OMG...are we still in a 19th Century World where we believe the only measure of learning are the numbers of tenured faculty? This would discount most community colleges and marginal nonprofits that do not have tenure. Even when I was a fulltime faculty member, I knew that if you take the brightest of students and lock them in a broom closet for four years with all the textbooks and exams, most of them would graduate cum laude or higher. I have been a peer reviewer for HLC and believe me, the mission of the college is the central focus of the accreditation evaluation and how effective is the organization in meeting its mission, which is student learning. All of the other factors described in the above comments are important, of course, credentialed faculty, fiscal resources, systems and infrastructure, strategic planning and internal reviews that strength the college and university. Do not for a moment think that all institutions of higher education should look and smell like flagship universities or ivy leagues. The diversity of our system of higher education and access to as many who seek to improve their lot should be preserved and promoted, whether it is bricks or megabytes. Once we seek to emphasize learning versus degrees as the touchstone of education and credentials, higher education's intrinsic value should change for the better overall. Not every student is fresh out of high school and can set aside four years of residential study. Not every student has parents wealthy enough to subsize their children in a non-profit college that costs upwards of $25K per year. Not every student realizes the value of education until he or she realizes that without education, projected lifetime earnings offer no future. Not every student has a quality high school to catapult them into a prestigious college. For-profits are capturing a market that the rest of higher education cannot or will not provide.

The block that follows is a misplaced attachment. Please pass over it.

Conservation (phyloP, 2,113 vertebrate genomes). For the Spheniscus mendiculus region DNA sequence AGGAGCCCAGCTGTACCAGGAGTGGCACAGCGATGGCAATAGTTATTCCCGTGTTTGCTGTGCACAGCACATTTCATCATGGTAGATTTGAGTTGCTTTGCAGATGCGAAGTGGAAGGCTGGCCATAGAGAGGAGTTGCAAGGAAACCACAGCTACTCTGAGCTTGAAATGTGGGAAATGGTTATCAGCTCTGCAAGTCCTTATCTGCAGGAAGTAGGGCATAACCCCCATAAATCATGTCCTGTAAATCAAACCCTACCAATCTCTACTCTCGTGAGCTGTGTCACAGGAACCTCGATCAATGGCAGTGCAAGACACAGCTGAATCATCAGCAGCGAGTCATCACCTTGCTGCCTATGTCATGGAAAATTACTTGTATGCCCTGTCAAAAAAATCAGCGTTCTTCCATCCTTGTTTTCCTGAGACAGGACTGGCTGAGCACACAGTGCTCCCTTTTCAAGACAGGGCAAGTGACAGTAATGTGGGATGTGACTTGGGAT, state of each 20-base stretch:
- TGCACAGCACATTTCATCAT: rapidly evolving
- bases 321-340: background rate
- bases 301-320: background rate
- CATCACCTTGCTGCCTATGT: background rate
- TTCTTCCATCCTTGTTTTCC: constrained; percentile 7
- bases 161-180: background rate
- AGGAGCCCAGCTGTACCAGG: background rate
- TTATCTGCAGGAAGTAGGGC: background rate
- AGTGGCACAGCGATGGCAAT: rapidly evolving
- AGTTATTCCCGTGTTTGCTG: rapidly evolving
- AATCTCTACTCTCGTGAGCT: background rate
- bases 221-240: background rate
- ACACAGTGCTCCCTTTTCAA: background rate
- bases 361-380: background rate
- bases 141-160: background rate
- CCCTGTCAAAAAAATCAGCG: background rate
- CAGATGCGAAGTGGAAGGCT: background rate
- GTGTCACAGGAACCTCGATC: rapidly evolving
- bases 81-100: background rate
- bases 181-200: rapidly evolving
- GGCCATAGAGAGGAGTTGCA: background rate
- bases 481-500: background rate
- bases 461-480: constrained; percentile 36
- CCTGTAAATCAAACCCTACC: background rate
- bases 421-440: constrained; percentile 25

30. karennokill - December 23, 2009 at 04:40 am

Shut down The Higher Learning Commission and watch how many "diploma mills" will be exposed by this administrative because no other regional or national accreditor will accredit online colleges and universities that fall under The Higher Learning Commission.

Here's a big list of diploma mills from "geteducated.com" web site:

http://www.geteducated.com/index.php?diploma_mill_police=show

Ashford University
Capella University
Herzing University
Walden University
Kaplan University
University of Phoenix
Westwood College

The Higher Learning Commission cannot accredit programs offered by any of these online colleges and universities with a team of administrative assistants!

That's what "programmatic accreditation" is for, to accredit programs individually by a team of professionals i.e. a team of psychologists' accredits psychology programs, a team of computer scientist' accredits computer science programs, a team of nurses accredits nursing programs, etc.

Simply accreditation fraud at its finest!

Any online college or university that recently got denied accreditation should physically move business operations to Chicago Illinois like American Intercontinental University did because American Intercontinental got accredited by The Higher Learning Commission the minute it was open for "business" in Chicago to make profits.

Please visit web site "myphoenixmistake.webs.com" for more information about accreditation fraud!

31. slepore - December 25, 2009 at 03:48 am